Jiayang Fan: Rooftop cocktails at Salon de Ning, in midtown.

Fri, 13 Jun 2014 04:00:00 GMT2014-06-13T04:00:00Z

Meet Madame Ning: ageless socialite, international tastemaker, and generous hostess at her penthouse, modelled as a kind of homage to her birthplace, triad-era Shanghai. Madame Ning proudly displays her patrician heritage—a painting of the Beijing Opera, Qing-dynasty bamboo seats, a side table lacquered vermillion red— . . .



Ben Greenman: tUnE-yArDs performs at Webster Hall.

Fri, 13 Jun 2014 04:00:00 GMT2014-06-13T04:00:00Z

The new tUnE-yArDs album, “Nikki Nack,” is a testament to the virtues of exhaustion. Merrill Garbus, the band’s front woman and chief songwriter, felt tapped out and stymied after her last album, “w h o k i l l,” came out, in 2011 . . .



Amelia Lester: Elaborate throwback cuisine at the Runner, in Clinton Hill.

Fri, 13 Jun 2014 04:00:00 GMT2014-06-13T04:00:00Z

Following in the tradition of Bubba Gump Shrimp Co. is the Runner, another restaurant inspired by art. Time has not been kind to “Forrest Gump,” the movie that spawned the seafood chain; Walt Whitman, who lived in Clinton Hill for a stint and wrote the short poem from . . .



Goings On About Town: Movies

Mon, 02 Jun 2014 04:00:00 GMT2014-06-02T04:00:00Z

goatcategory--> NOW PLAYING Belle This rousing historical fantasia, which is loosely based on a true story, uses Jane Austen’s novels as a template. In the late eighteenth century, two beautiful half cousins, Elizabeth Murray (Sarah Gadon) and Dido Elizabeth Belle (Gugu Mbatha-Raw), live together . . .



Emily Nussbaum: “High Maintenance,” “My Mad Fat Diary” reviews.

Mon, 02 Jun 2014 04:00:00 GMT2014-06-02T04:00:00Z

Every few months, I spelunk into the world of online indie television. It’s nearly always a disappointment: most series, even those which have managed to Kickstart up some hype, are half-baked and amateurish—more audition tapes than real productions. When I heard about “High Maintenance . . .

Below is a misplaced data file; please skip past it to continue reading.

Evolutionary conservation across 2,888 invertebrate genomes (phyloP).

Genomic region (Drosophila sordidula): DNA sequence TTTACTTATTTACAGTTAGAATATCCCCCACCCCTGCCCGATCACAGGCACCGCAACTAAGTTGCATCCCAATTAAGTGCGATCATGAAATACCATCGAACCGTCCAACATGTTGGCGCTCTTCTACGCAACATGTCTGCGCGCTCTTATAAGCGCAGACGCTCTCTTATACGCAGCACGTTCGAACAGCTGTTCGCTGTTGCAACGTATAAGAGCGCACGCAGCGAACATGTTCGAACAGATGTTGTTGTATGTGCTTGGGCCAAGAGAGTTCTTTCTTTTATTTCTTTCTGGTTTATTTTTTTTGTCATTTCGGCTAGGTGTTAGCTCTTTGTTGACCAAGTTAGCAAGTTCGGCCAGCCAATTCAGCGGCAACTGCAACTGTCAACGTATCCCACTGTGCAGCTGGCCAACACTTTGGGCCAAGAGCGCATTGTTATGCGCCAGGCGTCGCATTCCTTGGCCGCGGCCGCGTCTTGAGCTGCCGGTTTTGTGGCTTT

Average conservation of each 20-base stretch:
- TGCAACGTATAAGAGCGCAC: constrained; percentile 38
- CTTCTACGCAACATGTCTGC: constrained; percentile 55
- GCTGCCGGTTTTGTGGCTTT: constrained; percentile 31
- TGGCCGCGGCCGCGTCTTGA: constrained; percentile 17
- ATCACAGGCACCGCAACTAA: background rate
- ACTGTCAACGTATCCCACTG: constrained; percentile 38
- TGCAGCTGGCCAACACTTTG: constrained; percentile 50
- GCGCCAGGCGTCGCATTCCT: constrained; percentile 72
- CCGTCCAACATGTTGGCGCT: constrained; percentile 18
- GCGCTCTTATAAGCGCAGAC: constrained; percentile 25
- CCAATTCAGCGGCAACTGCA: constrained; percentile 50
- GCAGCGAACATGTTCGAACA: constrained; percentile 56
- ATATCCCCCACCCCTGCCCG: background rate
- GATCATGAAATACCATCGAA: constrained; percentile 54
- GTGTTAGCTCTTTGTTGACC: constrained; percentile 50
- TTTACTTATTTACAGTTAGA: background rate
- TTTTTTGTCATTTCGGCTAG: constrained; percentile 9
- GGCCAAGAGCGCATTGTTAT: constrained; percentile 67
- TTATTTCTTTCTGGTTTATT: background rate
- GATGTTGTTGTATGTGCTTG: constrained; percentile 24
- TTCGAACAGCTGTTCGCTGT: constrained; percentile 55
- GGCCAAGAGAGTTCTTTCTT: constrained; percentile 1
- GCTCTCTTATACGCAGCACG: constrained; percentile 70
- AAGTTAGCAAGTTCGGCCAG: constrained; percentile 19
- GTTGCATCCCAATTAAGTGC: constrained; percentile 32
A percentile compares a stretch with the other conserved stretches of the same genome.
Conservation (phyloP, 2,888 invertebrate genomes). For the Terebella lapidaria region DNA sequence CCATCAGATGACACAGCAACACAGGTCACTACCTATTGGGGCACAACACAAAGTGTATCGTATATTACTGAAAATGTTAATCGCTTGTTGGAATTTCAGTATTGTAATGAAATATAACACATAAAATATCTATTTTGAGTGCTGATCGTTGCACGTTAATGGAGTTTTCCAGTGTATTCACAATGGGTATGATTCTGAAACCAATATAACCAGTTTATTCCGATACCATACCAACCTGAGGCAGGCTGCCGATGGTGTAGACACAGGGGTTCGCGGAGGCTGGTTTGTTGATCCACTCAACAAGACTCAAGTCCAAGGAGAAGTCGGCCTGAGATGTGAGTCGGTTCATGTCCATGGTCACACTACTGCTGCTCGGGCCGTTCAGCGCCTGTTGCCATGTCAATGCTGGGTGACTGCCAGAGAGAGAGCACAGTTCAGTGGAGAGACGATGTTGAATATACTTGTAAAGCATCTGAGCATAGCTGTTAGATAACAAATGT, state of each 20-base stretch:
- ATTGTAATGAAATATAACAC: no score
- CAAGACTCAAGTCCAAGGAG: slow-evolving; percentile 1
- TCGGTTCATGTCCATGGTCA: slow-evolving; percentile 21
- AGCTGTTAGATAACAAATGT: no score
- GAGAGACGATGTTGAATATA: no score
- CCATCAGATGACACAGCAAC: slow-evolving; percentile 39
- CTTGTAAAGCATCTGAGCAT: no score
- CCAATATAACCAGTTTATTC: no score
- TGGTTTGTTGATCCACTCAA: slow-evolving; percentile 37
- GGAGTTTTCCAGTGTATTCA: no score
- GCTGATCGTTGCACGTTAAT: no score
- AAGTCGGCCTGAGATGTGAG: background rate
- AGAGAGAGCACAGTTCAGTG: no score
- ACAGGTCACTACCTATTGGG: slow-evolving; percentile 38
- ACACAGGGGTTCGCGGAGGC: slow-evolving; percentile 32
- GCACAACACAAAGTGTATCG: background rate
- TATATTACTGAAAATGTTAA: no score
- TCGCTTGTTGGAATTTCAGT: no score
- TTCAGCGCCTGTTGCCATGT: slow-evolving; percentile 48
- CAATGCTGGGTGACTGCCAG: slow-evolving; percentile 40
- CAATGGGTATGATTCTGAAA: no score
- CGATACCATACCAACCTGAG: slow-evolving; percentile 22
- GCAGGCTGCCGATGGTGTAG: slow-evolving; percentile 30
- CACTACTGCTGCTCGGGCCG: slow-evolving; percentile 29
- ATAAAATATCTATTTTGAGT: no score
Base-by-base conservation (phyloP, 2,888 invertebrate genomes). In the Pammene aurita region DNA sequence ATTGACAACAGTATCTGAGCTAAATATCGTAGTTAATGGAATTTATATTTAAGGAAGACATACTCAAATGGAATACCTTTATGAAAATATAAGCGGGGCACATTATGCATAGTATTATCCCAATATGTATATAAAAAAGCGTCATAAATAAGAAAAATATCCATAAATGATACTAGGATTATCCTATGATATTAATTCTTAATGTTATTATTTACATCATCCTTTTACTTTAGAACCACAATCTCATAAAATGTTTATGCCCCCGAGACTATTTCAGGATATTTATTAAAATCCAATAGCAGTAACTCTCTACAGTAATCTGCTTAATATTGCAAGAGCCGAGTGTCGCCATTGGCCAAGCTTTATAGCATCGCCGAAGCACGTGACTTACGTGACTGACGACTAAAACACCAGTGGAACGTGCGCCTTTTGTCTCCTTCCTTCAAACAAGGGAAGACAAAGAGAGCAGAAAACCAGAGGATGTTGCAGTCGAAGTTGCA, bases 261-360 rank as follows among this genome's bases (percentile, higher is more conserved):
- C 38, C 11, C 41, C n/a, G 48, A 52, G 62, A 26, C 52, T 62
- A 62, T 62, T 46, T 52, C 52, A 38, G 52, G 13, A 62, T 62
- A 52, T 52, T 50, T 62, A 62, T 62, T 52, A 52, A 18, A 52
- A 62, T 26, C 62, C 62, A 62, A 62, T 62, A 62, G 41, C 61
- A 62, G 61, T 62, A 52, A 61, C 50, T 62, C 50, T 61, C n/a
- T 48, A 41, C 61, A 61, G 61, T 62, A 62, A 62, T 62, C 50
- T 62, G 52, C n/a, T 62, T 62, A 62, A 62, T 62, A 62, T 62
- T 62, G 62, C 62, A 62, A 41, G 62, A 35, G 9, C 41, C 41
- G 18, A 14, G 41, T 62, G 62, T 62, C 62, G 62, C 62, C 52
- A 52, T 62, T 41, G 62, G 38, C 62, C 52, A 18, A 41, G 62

Christine Smallwood: Phyllis Rose’s “The Shelf: From LEQ to LES.”

Mon, 02 Jun 2014 04:00:00 GMT2014-06-02T04:00:00Z

In the nineteen-nineties, when you bought a book at Barnes & Noble the cashier slipped it into a plastic bag bearing a black-and-white illustration of an author’s face—Mark Twain, Oscar Wilde, Edith Wharton. Recently, I was poking around a bookstore in Manhattan and . . .



Briefly Noted book reviews.

Mon, 02 Jun 2014 04:00:00 GMT2014-06-02T04:00:00Z

paragraph class=no-indent>(image) ALL THE BIRDS, SINGING, by Evie Wyld (Pantheon). Violence takes many forms in this suspenseful and melancholy novel. Sheep die mysteriously on a farm on a lonely British island; in Australia, a school bully’s nails leave . . . (Subscription required.)



Anthony Lane: “Maleficent” and “A Million Ways to Die in the West” reviews.

Mon, 02 Jun 2014 04:00:00 GMT2014-06-02T04:00:00Z

For centuries, the myth of Sleeping Beauty has tossed and turned. In Charles Perrault’s version of 1697, the happy ending was not an ending at all; it led to an aftermath flavored with serial cannibalism, writhing vipers, and slit throats. Italo Calvino, collecting Italian folktales, dug up an . . . (Subscription required.)



Michael Schulman: Lily Rabe in “Much Ado About Nothing,” at the Delacorte.

Fri, 30 May 2014 04:00:00 GMT2014-05-30T04:00:00Z

Shakespeare’s women, Harold Bloom has observed, are always marrying down. Is Orlando truly worthy of Rosalind, with her panoptic wit? How does Viola wind up with that ninny Orsino? Perhaps that’s why playing a Shakespearean heroine requires not just poise but a hint of sourness. For . . .



Hannah Goldfield: Overpriced cuisine at the new Tavern on the Green, in midtown.

Fri, 30 May 2014 04:00:00 GMT2014-05-30T04:00:00Z

In 1976, after two years of renovations, Tavern on the Green reopened with a bang, and this magazine ran a Talk of the Town story describing the “two-and-a-half-million-dollar, stop-at-nothing, one-thousand-seat-capacity update” of the 1934 sheepfold turned restaurant. On . . .



Emma Allen: Diverse brews on tap at the Bohemian Hall & Beer Garden, in Astoria.

Fri, 30 May 2014 04:00:00 GMT2014-05-30T04:00:00Z

8220;It’s not very good,” a waitress said, one balmy Sunday, of the Bohemian’s house brew, Rhapsody, an unfiltered wheat Pilsner. “Guess I’m just one of those honest people!” The Bohemian is also just that kind of place: a man offered . . .



Anthony Lane: Celebrating Alec Guinness’s centenary, at Film Forum.

Fri, 30 May 2014 04:00:00 GMT2014-05-30T04:00:00Z

The centenary of Alec Guinness’s birth fell, without fanfare, on April 2nd. He would not have lamented the lack of trumpets. His life had begun with a blank, the space for his father’s name left unfilled on his birth certificate, and, to judge by the titles . . .